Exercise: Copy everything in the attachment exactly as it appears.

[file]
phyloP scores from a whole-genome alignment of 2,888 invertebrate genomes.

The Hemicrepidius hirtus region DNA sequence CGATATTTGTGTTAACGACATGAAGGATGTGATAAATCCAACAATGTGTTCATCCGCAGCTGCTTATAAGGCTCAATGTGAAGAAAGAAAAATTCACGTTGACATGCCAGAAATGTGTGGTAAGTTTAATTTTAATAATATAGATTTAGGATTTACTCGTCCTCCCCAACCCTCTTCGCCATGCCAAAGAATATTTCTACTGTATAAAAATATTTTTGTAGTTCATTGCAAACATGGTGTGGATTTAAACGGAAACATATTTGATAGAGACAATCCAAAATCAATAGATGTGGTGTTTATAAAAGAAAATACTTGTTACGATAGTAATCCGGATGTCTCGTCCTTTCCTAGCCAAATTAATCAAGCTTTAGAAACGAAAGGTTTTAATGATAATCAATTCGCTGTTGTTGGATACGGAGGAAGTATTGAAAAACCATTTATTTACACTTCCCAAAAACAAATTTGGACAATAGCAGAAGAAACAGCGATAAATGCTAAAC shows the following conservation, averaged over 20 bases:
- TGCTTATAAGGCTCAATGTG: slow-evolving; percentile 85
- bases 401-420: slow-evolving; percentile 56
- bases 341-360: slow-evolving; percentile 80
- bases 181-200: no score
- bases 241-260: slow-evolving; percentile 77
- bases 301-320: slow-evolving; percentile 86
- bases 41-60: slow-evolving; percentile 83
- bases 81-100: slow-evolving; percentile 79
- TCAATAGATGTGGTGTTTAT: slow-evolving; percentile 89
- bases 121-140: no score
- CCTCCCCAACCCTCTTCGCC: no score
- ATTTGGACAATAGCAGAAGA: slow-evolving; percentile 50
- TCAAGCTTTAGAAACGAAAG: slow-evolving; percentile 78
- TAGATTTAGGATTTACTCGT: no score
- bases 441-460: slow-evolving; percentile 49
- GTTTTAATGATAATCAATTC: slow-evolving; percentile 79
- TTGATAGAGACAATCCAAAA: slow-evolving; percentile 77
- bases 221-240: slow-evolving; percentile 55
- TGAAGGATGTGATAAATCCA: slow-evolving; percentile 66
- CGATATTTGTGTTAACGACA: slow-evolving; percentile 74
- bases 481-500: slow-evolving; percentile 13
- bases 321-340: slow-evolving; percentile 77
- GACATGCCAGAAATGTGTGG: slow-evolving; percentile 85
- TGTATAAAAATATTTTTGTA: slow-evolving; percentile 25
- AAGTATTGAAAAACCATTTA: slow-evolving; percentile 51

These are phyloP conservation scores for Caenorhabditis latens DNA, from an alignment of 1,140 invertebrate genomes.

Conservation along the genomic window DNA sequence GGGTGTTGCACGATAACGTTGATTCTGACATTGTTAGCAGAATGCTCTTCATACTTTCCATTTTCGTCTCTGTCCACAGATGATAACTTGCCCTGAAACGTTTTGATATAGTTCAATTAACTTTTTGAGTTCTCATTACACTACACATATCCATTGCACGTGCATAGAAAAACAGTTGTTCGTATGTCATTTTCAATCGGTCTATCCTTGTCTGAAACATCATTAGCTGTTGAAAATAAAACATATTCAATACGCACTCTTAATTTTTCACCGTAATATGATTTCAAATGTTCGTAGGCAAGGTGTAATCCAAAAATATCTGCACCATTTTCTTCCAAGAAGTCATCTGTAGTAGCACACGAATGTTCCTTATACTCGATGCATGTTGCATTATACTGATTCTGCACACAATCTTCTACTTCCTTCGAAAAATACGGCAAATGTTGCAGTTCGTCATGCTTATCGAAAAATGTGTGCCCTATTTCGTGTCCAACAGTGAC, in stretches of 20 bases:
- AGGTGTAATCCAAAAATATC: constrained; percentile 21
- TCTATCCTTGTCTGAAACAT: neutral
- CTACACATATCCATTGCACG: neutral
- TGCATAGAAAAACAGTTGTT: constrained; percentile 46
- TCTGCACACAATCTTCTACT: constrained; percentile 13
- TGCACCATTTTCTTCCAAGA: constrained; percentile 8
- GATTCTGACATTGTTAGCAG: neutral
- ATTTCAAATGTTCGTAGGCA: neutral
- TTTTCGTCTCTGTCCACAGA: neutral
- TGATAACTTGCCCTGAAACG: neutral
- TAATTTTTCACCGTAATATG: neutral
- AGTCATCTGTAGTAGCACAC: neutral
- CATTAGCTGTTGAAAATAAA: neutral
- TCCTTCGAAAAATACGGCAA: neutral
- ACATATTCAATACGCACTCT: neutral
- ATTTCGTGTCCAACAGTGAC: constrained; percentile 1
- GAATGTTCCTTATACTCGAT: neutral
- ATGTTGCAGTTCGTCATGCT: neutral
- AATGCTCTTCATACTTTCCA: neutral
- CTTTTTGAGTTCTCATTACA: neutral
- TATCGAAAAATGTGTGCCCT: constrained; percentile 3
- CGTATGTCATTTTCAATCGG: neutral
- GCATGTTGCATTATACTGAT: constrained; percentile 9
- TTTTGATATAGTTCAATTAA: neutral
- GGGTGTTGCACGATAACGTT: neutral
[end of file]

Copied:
phyloP scores from a whole-genome alignment of 2,888 invertebrate genomes.

The Hemicrepidius hirtus region DNA sequence CGATATTTGTGTTAACGACATGAAGGATGTGATAAATCCAACAATGTGTTCATCCGCAGCTGCTTATAAGGCTCAATGTGAAGAAAGAAAAATTCACGTTGACATGCCAGAAATGTGTGGTAAGTTTAATTTTAATAATATAGATTTAGGATTTACTCGTCCTCCCCAACCCTCTTCGCCATGCCAAAGAATATTTCTACTGTATAAAAATATTTTTGTAGTTCATTGCAAACATGGTGTGGATTTAAACGGAAACATATTTGATAGAGACAATCCAAAATCAATAGATGTGGTGTTTATAAAAGAAAATACTTGTTACGATAGTAATCCGGATGTCTCGTCCTTTCCTAGCCAAATTAATCAAGCTTTAGAAACGAAAGGTTTTAATGATAATCAATTCGCTGTTGTTGGATACGGAGGAAGTATTGAAAAACCATTTATTTACACTTCCCAAAAACAAATTTGGACAATAGCAGAAGAAACAGCGATAAATGCTAAAC shows the following conservation, averaged over 20 bases:
- TGCTTATAAGGCTCAATGTG: slow-evolving; percentile 85
- bases 401-420: slow-evolving; percentile 56
- bases 341-360: slow-evolving; percentile 80
- bases 181-200: no score
- bases 241-260: slow-evolving; percentile 77
- bases 301-320: slow-evolving; percentile 86
- bases 41-60: slow-evolving; percentile 83
- bases 81-100: slow-evolving; percentile 79
- TCAATAGATGTGGTGTTTAT: slow-evolving; percentile 89
- bases 121-140: no score
- CCTCCCCAACCCTCTTCGCC: no score
- ATTTGGACAATAGCAGAAGA: slow-evolving; percentile 50
- TCAAGCTTTAGAAACGAAAG: slow-evolving; percentile 78
- TAGATTTAGGATTTACTCGT: no score
- bases 441-460: slow-evolving; percentile 49
- GTTTTAATGATAATCAATTC: slow-evolving; percentile 79
- TTGATAGAGACAATCCAAAA: slow-evolving; percentile 77
- bases 221-240: slow-evolving; percentile 55
- TGAAGGATGTGATAAATCCA: slow-evolving; percentile 66
- CGATATTTGTGTTAACGACA: slow-evolving; percentile 74
- bases 481-500: slow-evolving; percentile 13
- bases 321-340: slow-evolving; percentile 77
- GACATGCCAGAAATGTGTGG: slow-evolving; percentile 85
- TGTATAAAAATATTTTTGTA: slow-evolving; percentile 25
- AAGTATTGAAAAACCATTTA: slow-evolving; percentile 51

These are phyloP conservation scores for Caenorhabditis latens DNA, from an alignment of 1,140 invertebrate genomes.

Conservation along the genomic window DNA sequence GGGTGTTGCACGATAACGTTGATTCTGACATTGTTAGCAGAATGCTCTTCATACTTTCCATTTTCGTCTCTGTCCACAGATGATAACTTGCCCTGAAACGTTTTGATATAGTTCAATTAACTTTTTGAGTTCTCATTACACTACACATATCCATTGCACGTGCATAGAAAAACAGTTGTTCGTATGTCATTTTCAATCGGTCTATCCTTGTCTGAAACATCATTAGCTGTTGAAAATAAAACATATTCAATACGCACTCTTAATTTTTCACCGTAATATGATTTCAAATGTTCGTAGGCAAGGTGTAATCCAAAAATATCTGCACCATTTTCTTCCAAGAAGTCATCTGTAGTAGCACACGAATGTTCCTTATACTCGATGCATGTTGCATTATACTGATTCTGCACACAATCTTCTACTTCCTTCGAAAAATACGGCAAATGTTGCAGTTCGTCATGCTTATCGAAAAATGTGTGCCCTATTTCGTGTCCAACAGTGAC, in stretches of 20 bases:
- AGGTGTAATCCAAAAATATC: constrained; percentile 21
- TCTATCCTTGTCTGAAACAT: neutral
- CTACACATATCCATTGCACG: neutral
- TGCATAGAAAAACAGTTGTT: constrained; percentile 46
- TCTGCACACAATCTTCTACT: constrained; percentile 13
- TGCACCATTTTCTTCCAAGA: constrained; percentile 8
- GATTCTGACATTGTTAGCAG: neutral
- ATTTCAAATGTTCGTAGGCA: neutral
- TTTTCGTCTCTGTCCACAGA: neutral
- TGATAACTTGCCCTGAAACG: neutral
- TAATTTTTCACCGTAATATG: neutral
- AGTCATCTGTAGTAGCACAC: neutral
- CATTAGCTGTTGAAAATAAA: neutral
- TCCTTCGAAAAATACGGCAA: neutral
- ACATATTCAATACGCACTCT: neutral
- ATTTCGTGTCCAACAGTGAC: constrained; percentile 1
- GAATGTTCCTTATACTCGAT: neutral
- ATGTTGCAGTTCGTCATGCT: neutral
- AATGCTCTTCATACTTTCCA: neutral
- CTTTTTGAGTTCTCATTACA: neutral
- TATCGAAAAATGTGTGCCCT: constrained; percentile 3
- CGTATGTCATTTTCAATCGG: neutral
- GCATGTTGCATTATACTGAT: constrained; percentile 9
- TTTTGATATAGTTCAATTAA: neutral
- GGGTGTTGCACGATAACGTT: neutral